Last week I was watching "Out Front" on CNN with Erin Burnett, which featured an interview on a book called “Becoming China's Bitch.”
The book is about the United States' large trade deficit, and how, with China as the largest foreign holder of U.S. debt, things can only get worse going forward if nothing changes.
These were the words of author Peter Kiernan, not Burnett, by the way. This got me to thinking: What about all the U.S. companies that have opened businesses in China? More than 250 American businesses now have operations of some sort in China, and are benefiting from the Chinese consumer. This is not taken into consideration on the trade deficit.
I had also considered writing about one public company that does business in China, but the list was so long and so extensive that it goes from AT&T (NYSE: T), which has been in China for more than 20 years, to Zale Corp. (NYSE: ZLC).
I choose McDonald's (NYSE: MCD), which was just recently downgraded as you will see at the end of this column.
Think of all the dividends that American companies have been able to pay out, thanks in part to earnings they earned in China. Some of the products exported from China to the United States could be products made by American companies, which used American imports to make the product in China.
A study from the Federal Reserve Bank of San Francisco estimated that out of every dollar from a “Made in China” label, only about 45 cents goes to China for the cost of the original import.
Where do the other 55 cents go? This pays for services produced in the United States for things like transportation of the product. The product must get from China to the United States by boat or plane, and most of this is done by American companies. Once the products arrive here in the United States, they must be sold, and for that there would be marketing costs, such as advertising on TV, print or the Internet.
Someone got paid for that service, along with some salesperson who made a commission for selling the advertisement. And let us not forget about the cost of rent for the store in which the product is sold, along with the cost of running that store, such as utilities, upkeep and maintenance. Warehouses and distribution centers must also be paid for and maintained.
You may also wonder, or at least I did, how much of consumer spending goes to imports. The San Francisco Federal Reserve Bank looked into what share of total personal consumption expenditures in the United States goes toward imported finished goods, which include consumer products and also intermediate goods, such as parts for cars, machinery and the like. I was surprised to learn that only 13.9 percent of all consumer spending in the United States goes to imports, and that is both finished goods and intermediate goods.
I would have guessed that it would have been at least a third; this is why it is best not to guess, but to do the research and get the facts. With all the negative talk about China’s trade imbalance, you may be surprised to learn that for both final goods and intermediate goods, China only accounts for 1.9 percent of total consumer spending.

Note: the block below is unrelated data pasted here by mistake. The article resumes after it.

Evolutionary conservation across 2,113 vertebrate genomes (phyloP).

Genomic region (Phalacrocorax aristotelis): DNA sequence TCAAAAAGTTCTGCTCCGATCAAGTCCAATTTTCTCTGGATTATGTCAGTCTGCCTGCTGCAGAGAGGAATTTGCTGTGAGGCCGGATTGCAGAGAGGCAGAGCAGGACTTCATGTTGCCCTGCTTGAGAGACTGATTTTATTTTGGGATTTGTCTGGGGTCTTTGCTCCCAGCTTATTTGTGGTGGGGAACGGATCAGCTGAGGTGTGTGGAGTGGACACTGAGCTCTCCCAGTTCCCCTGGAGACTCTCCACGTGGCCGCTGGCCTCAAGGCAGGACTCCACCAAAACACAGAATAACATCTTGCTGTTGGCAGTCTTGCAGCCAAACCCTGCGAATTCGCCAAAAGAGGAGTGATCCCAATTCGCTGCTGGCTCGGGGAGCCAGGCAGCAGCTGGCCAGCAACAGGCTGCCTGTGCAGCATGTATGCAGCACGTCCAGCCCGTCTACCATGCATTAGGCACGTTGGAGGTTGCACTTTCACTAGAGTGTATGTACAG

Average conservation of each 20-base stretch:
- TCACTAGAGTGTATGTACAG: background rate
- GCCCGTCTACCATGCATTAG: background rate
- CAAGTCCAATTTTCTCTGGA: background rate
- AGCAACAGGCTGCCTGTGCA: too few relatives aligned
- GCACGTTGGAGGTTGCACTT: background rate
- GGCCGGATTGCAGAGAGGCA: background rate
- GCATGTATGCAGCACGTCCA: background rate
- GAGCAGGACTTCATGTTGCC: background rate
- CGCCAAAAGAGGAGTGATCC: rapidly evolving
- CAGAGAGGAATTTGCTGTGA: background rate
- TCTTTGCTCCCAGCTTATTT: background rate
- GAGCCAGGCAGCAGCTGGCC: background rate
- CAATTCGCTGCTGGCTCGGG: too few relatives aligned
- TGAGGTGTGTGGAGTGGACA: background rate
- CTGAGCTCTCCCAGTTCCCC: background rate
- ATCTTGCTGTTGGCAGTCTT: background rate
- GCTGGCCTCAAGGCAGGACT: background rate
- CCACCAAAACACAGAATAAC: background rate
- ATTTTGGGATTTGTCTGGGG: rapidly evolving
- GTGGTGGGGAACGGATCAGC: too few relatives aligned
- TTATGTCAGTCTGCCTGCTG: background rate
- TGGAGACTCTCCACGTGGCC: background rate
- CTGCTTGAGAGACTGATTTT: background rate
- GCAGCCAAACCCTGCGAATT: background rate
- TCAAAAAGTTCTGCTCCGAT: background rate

This brings me to the realization that, once again, the media and the average person reading what the media is spitting out are getting the hype, not the entire story. I remember back in the 1990s when the big fear was that Japan was buying all our real estate. I also remember that no one was looking at the fact that the Netherlands held far greater assets in real estate here then Japan did, but that didn’t make the news.
McDonald's last week had a pullback on some downgrades, but it had a nice run from August 2009 of $56 per share to a 52-week high last week of just more than $102 per share. The company has approximately 1,000 restaurants in China and said it expects to double that amount by 2013, an aggressive plan, considering it took the company 19 years to get to 1,000 restaurants. The company has a current PE of 19 and a forward PE of 15.3, based on the December 2013 EPS mean estimate of $6.33. McDonald’s grew its sales by 12.2 percent year over year, and its earnings per share by 15 percent, both above the industry average.
The restaurant industry is a high-debt industry, and McDonald's is no exception, with a total debt to equity of 87 percent versus the industry at 84 percent. The company had a nice ROE of 37.9 percent over the last 12 months, well above the industry average of 31.1 percent.
Investors will enjoy a current dividend yield of around 2.8 percent, and based on the numbers I would not expect to see a repeat performance of last three years going forward. Not to say it won’t go up, but the valuations are getting on the pricey side and expenses may be rising with the big expansion in China.
Wilsey is president of Wilsey Asset Management and can be heard every Saturday at 8 a.m. on KFMB AM760. Information is provided by Reuters.